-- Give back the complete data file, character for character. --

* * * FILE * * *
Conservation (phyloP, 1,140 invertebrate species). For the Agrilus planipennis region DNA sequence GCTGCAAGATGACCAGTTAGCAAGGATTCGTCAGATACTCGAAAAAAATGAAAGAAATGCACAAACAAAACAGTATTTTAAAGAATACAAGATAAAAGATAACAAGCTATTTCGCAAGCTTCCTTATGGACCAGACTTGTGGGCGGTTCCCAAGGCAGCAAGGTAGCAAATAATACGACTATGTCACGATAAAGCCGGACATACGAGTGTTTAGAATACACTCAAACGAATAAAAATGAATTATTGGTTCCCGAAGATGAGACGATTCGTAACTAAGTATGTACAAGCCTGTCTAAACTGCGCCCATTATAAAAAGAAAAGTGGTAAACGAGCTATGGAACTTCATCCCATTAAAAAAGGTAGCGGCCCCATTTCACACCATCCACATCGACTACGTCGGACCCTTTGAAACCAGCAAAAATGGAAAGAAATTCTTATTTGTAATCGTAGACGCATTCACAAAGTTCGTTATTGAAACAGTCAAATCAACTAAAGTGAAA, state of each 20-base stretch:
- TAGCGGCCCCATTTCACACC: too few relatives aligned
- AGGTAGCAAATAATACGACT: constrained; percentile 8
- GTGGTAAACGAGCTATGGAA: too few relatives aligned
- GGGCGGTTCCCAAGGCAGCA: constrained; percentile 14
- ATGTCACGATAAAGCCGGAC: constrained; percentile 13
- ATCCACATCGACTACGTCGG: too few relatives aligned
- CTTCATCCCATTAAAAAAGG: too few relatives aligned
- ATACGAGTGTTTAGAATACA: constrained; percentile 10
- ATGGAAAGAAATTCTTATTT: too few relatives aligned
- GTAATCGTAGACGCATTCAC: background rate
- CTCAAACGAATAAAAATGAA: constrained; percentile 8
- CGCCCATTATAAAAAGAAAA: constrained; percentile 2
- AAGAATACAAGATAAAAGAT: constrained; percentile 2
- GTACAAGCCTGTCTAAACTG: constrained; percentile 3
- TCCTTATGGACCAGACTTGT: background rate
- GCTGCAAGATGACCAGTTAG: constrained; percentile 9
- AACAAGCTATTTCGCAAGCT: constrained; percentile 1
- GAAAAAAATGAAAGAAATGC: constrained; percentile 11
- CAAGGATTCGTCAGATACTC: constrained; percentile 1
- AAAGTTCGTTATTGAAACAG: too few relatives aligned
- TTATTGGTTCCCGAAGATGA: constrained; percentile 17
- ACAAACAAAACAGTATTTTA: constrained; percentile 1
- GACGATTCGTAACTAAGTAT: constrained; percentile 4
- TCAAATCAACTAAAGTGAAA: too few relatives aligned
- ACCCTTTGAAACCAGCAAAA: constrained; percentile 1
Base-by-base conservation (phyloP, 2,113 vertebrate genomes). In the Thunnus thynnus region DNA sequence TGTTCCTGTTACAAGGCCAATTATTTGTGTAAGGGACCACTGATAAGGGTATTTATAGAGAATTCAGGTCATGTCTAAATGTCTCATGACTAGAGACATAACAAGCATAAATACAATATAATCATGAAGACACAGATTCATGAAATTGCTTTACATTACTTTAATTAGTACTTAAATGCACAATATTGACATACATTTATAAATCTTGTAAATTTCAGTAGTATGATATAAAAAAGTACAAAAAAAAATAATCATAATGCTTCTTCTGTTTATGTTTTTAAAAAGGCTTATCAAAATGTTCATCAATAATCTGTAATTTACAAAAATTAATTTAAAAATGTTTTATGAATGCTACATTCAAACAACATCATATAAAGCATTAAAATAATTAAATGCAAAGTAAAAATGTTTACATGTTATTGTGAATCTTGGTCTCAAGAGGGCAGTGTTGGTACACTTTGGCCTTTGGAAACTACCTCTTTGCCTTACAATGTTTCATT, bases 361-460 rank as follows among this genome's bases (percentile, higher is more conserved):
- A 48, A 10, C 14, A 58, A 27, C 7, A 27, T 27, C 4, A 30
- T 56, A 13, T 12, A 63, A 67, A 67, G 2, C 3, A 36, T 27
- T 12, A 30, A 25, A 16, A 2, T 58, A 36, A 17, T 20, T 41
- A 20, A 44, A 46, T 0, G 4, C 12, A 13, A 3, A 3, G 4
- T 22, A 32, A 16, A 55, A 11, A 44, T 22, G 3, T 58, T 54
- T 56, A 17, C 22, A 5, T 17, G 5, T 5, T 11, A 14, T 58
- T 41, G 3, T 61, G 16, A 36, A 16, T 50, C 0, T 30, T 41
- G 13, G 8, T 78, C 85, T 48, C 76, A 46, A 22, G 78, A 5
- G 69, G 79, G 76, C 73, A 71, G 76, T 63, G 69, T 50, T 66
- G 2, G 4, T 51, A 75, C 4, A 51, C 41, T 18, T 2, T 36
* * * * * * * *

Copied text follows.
Conservation (phyloP, 1,140 invertebrate species). For the Agrilus planipennis region DNA sequence GCTGCAAGATGACCAGTTAGCAAGGATTCGTCAGATACTCGAAAAAAATGAAAGAAATGCACAAACAAAACAGTATTTTAAAGAATACAAGATAAAAGATAACAAGCTATTTCGCAAGCTTCCTTATGGACCAGACTTGTGGGCGGTTCCCAAGGCAGCAAGGTAGCAAATAATACGACTATGTCACGATAAAGCCGGACATACGAGTGTTTAGAATACACTCAAACGAATAAAAATGAATTATTGGTTCCCGAAGATGAGACGATTCGTAACTAAGTATGTACAAGCCTGTCTAAACTGCGCCCATTATAAAAAGAAAAGTGGTAAACGAGCTATGGAACTTCATCCCATTAAAAAAGGTAGCGGCCCCATTTCACACCATCCACATCGACTACGTCGGACCCTTTGAAACCAGCAAAAATGGAAAGAAATTCTTATTTGTAATCGTAGACGCATTCACAAAGTTCGTTATTGAAACAGTCAAATCAACTAAAGTGAAA, state of each 20-base stretch:
- TAGCGGCCCCATTTCACACC: too few relatives aligned
- AGGTAGCAAATAATACGACT: constrained; percentile 8
- GTGGTAAACGAGCTATGGAA: too few relatives aligned
- GGGCGGTTCCCAAGGCAGCA: constrained; percentile 14
- ATGTCACGATAAAGCCGGAC: constrained; percentile 13
- ATCCACATCGACTACGTCGG: too few relatives aligned
- CTTCATCCCATTAAAAAAGG: too few relatives aligned
- ATACGAGTGTTTAGAATACA: constrained; percentile 10
- ATGGAAAGAAATTCTTATTT: too few relatives aligned
- GTAATCGTAGACGCATTCAC: background rate
- CTCAAACGAATAAAAATGAA: constrained; percentile 8
- CGCCCATTATAAAAAGAAAA: constrained; percentile 2
- AAGAATACAAGATAAAAGAT: constrained; percentile 2
- GTACAAGCCTGTCTAAACTG: constrained; percentile 3
- TCCTTATGGACCAGACTTGT: background rate
- GCTGCAAGATGACCAGTTAG: constrained; percentile 9
- AACAAGCTATTTCGCAAGCT: constrained; percentile 1
- GAAAAAAATGAAAGAAATGC: constrained; percentile 11
- CAAGGATTCGTCAGATACTC: constrained; percentile 1
- AAAGTTCGTTATTGAAACAG: too few relatives aligned
- TTATTGGTTCCCGAAGATGA: constrained; percentile 17
- ACAAACAAAACAGTATTTTA: constrained; percentile 1
- GACGATTCGTAACTAAGTAT: constrained; percentile 4
- TCAAATCAACTAAAGTGAAA: too few relatives aligned
- ACCCTTTGAAACCAGCAAAA: constrained; percentile 1
Base-by-base conservation (phyloP, 2,113 vertebrate genomes). In the Thunnus thynnus region DNA sequence TGTTCCTGTTACAAGGCCAATTATTTGTGTAAGGGACCACTGATAAGGGTATTTATAGAGAATTCAGGTCATGTCTAAATGTCTCATGACTAGAGACATAACAAGCATAAATACAATATAATCATGAAGACACAGATTCATGAAATTGCTTTACATTACTTTAATTAGTACTTAAATGCACAATATTGACATACATTTATAAATCTTGTAAATTTCAGTAGTATGATATAAAAAAGTACAAAAAAAAATAATCATAATGCTTCTTCTGTTTATGTTTTTAAAAAGGCTTATCAAAATGTTCATCAATAATCTGTAATTTACAAAAATTAATTTAAAAATGTTTTATGAATGCTACATTCAAACAACATCATATAAAGCATTAAAATAATTAAATGCAAAGTAAAAATGTTTACATGTTATTGTGAATCTTGGTCTCAAGAGGGCAGTGTTGGTACACTTTGGCCTTTGGAAACTACCTCTTTGCCTTACAATGTTTCATT, bases 361-460 rank as follows among this genome's bases (percentile, higher is more conserved):
- A 48, A 10, C 14, A 58, A 27, C 7, A 27, T 27, C 4, A 30
- T 56, A 13, T 12, A 63, A 67, A 67, G 2, C 3, A 36, T 27
- T 12, A 30, A 25, A 16, A 2, T 58, A 36, A 17, T 20, T 41
- A 20, A 44, A 46, T 0, G 4, C 12, A 13, A 3, A 3, G 4
- T 22, A 32, A 16, A 55, A 11, A 44, T 22, G 3, T 58, T 54
- T 56, A 17, C 22, A 5, T 17, G 5, T 5, T 11, A 14, T 58
- T 41, G 3, T 61, G 16, A 36, A 16, T 50, C 0, T 30, T 41
- G 13, G 8, T 78, C 85, T 48, C 76, A 46, A 22, G 78, A 5
- G 69, G 79, G 76, C 73, A 71, G 76, T 63, G 69, T 50, T 66
- G 2, G 4, T 51, A 75, C 4, A 51, C 41, T 18, T 2, T 36